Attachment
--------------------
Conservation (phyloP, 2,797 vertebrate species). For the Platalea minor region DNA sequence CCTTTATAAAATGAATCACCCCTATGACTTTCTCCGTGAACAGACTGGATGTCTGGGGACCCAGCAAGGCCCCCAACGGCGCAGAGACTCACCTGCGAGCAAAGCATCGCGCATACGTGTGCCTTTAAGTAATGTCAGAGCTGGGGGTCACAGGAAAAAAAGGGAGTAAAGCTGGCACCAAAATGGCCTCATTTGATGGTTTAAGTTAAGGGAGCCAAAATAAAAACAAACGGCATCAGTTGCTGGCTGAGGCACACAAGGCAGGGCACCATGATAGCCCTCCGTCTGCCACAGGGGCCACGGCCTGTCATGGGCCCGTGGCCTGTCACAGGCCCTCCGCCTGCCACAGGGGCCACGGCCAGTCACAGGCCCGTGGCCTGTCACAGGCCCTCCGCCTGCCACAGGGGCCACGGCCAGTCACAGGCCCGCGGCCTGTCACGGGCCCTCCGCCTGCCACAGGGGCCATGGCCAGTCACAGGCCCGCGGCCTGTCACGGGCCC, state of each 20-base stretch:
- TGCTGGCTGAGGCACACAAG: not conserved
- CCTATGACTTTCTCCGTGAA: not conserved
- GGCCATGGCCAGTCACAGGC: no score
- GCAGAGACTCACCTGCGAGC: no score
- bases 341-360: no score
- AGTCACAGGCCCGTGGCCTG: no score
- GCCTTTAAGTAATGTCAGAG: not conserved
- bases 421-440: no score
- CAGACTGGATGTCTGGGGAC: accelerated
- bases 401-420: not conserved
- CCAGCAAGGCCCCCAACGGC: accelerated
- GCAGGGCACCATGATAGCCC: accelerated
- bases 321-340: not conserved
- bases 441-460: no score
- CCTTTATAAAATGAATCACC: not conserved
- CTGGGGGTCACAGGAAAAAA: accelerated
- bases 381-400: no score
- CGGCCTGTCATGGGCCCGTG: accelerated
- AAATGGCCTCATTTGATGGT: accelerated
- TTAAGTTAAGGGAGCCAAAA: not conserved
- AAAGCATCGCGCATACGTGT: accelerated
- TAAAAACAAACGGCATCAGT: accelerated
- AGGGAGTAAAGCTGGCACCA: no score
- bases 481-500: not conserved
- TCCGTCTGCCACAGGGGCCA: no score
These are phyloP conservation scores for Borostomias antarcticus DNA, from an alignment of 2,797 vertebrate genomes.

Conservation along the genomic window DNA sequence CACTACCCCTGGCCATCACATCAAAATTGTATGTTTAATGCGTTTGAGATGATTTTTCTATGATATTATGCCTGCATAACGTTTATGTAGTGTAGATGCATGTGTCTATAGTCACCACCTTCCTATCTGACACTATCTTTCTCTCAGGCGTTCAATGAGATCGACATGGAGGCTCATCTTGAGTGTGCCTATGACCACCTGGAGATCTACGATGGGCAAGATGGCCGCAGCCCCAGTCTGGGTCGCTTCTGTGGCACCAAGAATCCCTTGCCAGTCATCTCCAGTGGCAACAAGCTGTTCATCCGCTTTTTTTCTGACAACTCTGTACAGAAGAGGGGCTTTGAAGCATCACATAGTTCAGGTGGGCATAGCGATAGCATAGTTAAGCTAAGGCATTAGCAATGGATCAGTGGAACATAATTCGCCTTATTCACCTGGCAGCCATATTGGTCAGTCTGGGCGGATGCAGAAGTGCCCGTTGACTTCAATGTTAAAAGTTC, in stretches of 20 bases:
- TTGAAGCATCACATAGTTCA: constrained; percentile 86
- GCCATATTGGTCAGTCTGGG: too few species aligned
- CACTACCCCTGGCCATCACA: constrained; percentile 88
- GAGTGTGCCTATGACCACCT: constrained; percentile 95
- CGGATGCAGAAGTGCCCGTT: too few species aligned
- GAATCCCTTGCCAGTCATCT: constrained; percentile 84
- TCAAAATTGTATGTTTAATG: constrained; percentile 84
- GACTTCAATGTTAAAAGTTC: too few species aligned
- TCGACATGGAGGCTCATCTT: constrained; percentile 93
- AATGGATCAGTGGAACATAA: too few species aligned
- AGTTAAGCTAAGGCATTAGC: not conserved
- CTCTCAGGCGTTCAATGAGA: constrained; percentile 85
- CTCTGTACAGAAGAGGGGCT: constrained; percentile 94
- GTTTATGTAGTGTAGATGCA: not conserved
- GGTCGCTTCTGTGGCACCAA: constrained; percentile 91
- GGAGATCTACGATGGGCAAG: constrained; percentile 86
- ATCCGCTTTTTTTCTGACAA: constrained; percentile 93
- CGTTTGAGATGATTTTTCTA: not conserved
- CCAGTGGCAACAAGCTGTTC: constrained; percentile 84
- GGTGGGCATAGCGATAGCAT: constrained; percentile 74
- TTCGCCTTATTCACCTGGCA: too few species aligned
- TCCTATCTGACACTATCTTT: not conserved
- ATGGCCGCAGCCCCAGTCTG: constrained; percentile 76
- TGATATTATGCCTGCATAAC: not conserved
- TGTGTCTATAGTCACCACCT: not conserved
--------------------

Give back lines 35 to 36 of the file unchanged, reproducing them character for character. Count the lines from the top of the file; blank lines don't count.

- TCAAAATTGTATGTTTAATG: constrained; percentile 84
- GACTTCAATGTTAAAAGTTC: too few species aligned